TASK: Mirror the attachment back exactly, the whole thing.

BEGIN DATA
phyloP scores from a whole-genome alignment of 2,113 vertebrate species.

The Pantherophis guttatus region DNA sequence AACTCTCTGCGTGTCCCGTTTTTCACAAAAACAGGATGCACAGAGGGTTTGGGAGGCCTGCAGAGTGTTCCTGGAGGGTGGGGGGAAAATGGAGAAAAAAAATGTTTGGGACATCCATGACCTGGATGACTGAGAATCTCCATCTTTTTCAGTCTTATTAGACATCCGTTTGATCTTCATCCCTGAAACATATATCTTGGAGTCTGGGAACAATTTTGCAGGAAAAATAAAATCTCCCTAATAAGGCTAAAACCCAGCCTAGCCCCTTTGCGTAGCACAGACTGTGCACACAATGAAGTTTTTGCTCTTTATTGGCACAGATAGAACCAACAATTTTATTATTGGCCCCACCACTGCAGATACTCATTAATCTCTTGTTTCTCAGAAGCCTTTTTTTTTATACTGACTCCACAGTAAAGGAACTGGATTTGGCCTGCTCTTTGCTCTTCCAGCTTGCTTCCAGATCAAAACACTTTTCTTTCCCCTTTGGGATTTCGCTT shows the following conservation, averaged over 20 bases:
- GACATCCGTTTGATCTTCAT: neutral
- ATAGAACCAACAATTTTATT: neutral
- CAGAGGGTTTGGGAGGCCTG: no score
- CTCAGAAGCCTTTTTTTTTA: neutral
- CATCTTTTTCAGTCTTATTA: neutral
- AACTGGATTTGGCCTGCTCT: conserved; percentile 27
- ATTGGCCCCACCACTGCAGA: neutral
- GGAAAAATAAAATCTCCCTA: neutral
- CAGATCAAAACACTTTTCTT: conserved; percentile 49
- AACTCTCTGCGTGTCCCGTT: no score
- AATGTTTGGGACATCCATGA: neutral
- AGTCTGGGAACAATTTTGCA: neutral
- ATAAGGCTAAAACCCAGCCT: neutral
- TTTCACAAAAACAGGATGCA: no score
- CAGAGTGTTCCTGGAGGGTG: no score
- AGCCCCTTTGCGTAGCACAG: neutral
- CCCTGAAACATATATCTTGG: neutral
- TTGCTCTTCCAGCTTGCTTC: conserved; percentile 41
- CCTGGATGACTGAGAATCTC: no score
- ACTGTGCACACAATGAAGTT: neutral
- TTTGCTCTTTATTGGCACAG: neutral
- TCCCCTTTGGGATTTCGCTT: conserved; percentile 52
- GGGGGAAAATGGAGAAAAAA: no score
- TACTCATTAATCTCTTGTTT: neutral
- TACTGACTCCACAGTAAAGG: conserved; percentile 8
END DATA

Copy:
phyloP scores from a whole-genome alignment of 2,113 vertebrate species.

The Pantherophis guttatus region DNA sequence AACTCTCTGCGTGTCCCGTTTTTCACAAAAACAGGATGCACAGAGGGTTTGGGAGGCCTGCAGAGTGTTCCTGGAGGGTGGGGGGAAAATGGAGAAAAAAAATGTTTGGGACATCCATGACCTGGATGACTGAGAATCTCCATCTTTTTCAGTCTTATTAGACATCCGTTTGATCTTCATCCCTGAAACATATATCTTGGAGTCTGGGAACAATTTTGCAGGAAAAATAAAATCTCCCTAATAAGGCTAAAACCCAGCCTAGCCCCTTTGCGTAGCACAGACTGTGCACACAATGAAGTTTTTGCTCTTTATTGGCACAGATAGAACCAACAATTTTATTATTGGCCCCACCACTGCAGATACTCATTAATCTCTTGTTTCTCAGAAGCCTTTTTTTTTATACTGACTCCACAGTAAAGGAACTGGATTTGGCCTGCTCTTTGCTCTTCCAGCTTGCTTCCAGATCAAAACACTTTTCTTTCCCCTTTGGGATTTCGCTT shows the following conservation, averaged over 20 bases:
- GACATCCGTTTGATCTTCAT: neutral
- ATAGAACCAACAATTTTATT: neutral
- CAGAGGGTTTGGGAGGCCTG: no score
- CTCAGAAGCCTTTTTTTTTA: neutral
- CATCTTTTTCAGTCTTATTA: neutral
- AACTGGATTTGGCCTGCTCT: conserved; percentile 27
- ATTGGCCCCACCACTGCAGA: neutral
- GGAAAAATAAAATCTCCCTA: neutral
- CAGATCAAAACACTTTTCTT: conserved; percentile 49
- AACTCTCTGCGTGTCCCGTT: no score
- AATGTTTGGGACATCCATGA: neutral
- AGTCTGGGAACAATTTTGCA: neutral
- ATAAGGCTAAAACCCAGCCT: neutral
- TTTCACAAAAACAGGATGCA: no score
- CAGAGTGTTCCTGGAGGGTG: no score
- AGCCCCTTTGCGTAGCACAG: neutral
- CCCTGAAACATATATCTTGG: neutral
- TTGCTCTTCCAGCTTGCTTC: conserved; percentile 41
- CCTGGATGACTGAGAATCTC: no score
- ACTGTGCACACAATGAAGTT: neutral
- TTTGCTCTTTATTGGCACAG: neutral
- TCCCCTTTGGGATTTCGCTT: conserved; percentile 52
- GGGGGAAAATGGAGAAAAAA: no score
- TACTCATTAATCTCTTGTTT: neutral
- TACTGACTCCACAGTAAAGG: conserved; percentile 8